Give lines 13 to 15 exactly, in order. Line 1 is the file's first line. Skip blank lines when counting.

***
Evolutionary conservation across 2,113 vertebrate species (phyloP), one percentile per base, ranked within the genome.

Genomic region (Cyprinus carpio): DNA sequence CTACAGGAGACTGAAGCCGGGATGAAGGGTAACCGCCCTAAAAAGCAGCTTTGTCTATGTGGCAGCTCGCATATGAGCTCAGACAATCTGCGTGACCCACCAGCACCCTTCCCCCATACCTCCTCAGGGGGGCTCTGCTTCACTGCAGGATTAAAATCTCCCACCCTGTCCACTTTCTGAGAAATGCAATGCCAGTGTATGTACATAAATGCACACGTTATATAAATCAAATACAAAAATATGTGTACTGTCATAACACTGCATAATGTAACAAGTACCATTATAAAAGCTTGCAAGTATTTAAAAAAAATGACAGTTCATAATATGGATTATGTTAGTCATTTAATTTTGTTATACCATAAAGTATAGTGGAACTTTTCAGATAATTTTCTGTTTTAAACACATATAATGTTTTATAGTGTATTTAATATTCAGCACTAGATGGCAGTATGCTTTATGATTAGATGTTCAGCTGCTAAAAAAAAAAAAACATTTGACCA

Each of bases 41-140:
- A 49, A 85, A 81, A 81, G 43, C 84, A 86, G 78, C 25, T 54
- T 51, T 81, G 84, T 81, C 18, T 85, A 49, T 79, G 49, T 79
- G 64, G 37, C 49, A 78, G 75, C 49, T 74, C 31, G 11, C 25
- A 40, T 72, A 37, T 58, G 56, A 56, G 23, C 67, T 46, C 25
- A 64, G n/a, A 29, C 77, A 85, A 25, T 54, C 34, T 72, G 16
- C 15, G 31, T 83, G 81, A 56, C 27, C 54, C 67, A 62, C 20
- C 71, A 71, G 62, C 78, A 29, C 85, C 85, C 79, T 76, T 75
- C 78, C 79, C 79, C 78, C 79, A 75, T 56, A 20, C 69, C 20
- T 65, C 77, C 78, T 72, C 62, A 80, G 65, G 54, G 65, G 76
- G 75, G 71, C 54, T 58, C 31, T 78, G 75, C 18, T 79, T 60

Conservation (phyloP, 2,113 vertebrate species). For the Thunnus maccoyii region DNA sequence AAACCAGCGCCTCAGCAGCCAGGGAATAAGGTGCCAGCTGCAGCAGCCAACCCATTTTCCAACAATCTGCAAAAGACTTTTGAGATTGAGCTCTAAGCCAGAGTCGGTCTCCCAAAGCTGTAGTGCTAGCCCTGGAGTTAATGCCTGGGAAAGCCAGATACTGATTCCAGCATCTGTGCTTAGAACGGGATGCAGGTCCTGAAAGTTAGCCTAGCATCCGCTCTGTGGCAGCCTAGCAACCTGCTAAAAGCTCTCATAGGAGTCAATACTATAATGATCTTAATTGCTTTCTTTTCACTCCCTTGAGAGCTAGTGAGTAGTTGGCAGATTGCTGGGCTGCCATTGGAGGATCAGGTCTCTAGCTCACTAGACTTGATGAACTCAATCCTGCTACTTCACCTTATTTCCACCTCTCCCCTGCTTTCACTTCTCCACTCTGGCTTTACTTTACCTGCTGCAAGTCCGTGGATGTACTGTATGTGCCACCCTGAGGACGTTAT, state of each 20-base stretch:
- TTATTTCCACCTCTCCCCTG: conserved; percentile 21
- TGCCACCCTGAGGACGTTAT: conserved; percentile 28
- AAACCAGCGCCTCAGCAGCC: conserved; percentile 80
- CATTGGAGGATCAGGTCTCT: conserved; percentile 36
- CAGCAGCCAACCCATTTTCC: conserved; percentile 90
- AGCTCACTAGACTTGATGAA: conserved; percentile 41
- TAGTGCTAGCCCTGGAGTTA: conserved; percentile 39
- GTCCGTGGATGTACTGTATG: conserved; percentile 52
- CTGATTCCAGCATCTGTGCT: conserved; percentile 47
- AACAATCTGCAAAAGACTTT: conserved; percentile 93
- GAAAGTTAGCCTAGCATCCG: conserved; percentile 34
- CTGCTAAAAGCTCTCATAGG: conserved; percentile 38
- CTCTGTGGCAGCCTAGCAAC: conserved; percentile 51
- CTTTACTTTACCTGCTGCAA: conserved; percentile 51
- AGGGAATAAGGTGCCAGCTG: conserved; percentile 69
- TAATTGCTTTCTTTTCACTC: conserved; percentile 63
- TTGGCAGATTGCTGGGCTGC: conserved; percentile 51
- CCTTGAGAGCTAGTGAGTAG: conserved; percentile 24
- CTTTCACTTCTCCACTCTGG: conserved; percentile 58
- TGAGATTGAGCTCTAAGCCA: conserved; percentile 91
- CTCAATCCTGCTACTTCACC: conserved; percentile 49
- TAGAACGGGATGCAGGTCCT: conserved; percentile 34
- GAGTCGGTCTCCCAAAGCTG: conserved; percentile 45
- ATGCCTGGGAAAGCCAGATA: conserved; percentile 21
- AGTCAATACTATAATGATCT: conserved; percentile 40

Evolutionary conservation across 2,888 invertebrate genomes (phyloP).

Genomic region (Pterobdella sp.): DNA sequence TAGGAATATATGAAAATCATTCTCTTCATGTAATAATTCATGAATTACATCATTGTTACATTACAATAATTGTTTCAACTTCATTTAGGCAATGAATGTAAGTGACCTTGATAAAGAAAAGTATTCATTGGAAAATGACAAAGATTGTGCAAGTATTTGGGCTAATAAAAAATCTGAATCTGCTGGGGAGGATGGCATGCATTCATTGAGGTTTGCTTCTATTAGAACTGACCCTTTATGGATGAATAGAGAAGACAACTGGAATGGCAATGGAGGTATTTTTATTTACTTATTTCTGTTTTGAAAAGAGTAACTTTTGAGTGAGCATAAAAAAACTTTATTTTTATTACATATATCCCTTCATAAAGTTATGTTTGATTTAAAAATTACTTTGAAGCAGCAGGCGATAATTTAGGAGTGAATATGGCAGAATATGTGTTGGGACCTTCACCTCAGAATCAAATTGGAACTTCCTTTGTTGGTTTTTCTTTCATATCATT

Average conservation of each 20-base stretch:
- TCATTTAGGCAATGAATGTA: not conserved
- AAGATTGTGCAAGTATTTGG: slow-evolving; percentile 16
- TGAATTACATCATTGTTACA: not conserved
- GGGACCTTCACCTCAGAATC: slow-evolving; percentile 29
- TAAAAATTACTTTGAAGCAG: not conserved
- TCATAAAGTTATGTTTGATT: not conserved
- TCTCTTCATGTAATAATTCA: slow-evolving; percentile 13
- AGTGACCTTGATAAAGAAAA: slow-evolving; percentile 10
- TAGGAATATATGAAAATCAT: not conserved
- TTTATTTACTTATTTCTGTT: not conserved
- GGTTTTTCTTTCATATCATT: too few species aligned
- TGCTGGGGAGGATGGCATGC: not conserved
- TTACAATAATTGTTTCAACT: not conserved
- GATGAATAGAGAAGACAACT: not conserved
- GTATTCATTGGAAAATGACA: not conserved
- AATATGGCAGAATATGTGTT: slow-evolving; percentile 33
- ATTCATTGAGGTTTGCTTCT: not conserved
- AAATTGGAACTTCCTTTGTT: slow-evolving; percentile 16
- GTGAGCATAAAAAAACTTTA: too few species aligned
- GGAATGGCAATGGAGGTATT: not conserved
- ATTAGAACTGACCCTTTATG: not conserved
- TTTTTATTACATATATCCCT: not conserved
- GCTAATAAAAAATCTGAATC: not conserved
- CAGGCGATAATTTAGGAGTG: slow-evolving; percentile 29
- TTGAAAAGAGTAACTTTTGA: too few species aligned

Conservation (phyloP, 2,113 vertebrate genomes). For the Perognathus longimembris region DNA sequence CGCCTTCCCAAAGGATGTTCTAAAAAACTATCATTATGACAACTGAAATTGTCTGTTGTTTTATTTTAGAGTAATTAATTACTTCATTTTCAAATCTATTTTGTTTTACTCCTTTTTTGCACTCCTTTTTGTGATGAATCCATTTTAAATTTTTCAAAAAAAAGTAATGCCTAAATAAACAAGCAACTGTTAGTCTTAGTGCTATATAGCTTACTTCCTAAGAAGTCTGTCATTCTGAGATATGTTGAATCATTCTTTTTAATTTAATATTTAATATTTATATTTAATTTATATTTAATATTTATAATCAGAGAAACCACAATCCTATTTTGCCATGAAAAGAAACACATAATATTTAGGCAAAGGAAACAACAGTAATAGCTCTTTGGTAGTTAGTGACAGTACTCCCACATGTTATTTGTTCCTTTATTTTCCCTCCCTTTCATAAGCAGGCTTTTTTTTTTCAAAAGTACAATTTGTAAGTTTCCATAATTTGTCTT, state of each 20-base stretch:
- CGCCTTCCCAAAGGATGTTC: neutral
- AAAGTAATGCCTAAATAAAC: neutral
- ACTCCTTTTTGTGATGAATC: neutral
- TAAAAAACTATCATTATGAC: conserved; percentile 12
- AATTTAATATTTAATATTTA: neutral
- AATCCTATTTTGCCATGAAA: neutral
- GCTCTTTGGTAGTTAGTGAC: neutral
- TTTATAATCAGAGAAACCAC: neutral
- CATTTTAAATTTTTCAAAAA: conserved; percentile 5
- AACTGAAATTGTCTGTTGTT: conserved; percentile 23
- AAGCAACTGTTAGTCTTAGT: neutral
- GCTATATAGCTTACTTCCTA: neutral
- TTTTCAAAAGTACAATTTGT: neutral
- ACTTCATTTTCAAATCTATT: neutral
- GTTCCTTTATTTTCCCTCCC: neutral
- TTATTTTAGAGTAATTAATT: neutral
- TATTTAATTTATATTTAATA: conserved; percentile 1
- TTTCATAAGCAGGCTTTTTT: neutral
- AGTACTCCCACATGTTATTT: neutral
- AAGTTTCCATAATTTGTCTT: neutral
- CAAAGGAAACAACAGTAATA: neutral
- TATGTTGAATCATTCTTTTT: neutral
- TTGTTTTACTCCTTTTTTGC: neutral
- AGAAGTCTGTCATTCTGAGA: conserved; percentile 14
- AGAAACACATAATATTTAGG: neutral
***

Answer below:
- G 75, G 71, C 54, T 58, C 31, T 78, G 75, C 18, T 79, T 60

Conservation (phyloP, 2,113 vertebrate species). For the Thunnus maccoyii region DNA sequence AAACCAGCGCCTCAGCAGCCAGGGAATAAGGTGCCAGCTGCAGCAGCCAACCCATTTTCCAACAATCTGCAAAAGACTTTTGAGATTGAGCTCTAAGCCAGAGTCGGTCTCCCAAAGCTGTAGTGCTAGCCCTGGAGTTAATGCCTGGGAAAGCCAGATACTGATTCCAGCATCTGTGCTTAGAACGGGATGCAGGTCCTGAAAGTTAGCCTAGCATCCGCTCTGTGGCAGCCTAGCAACCTGCTAAAAGCTCTCATAGGAGTCAATACTATAATGATCTTAATTGCTTTCTTTTCACTCCCTTGAGAGCTAGTGAGTAGTTGGCAGATTGCTGGGCTGCCATTGGAGGATCAGGTCTCTAGCTCACTAGACTTGATGAACTCAATCCTGCTACTTCACCTTATTTCCACCTCTCCCCTGCTTTCACTTCTCCACTCTGGCTTTACTTTACCTGCTGCAAGTCCGTGGATGTACTGTATGTGCCACCCTGAGGACGTTAT, state of each 20-base stretch:
- TTATTTCCACCTCTCCCCTG: conserved; percentile 21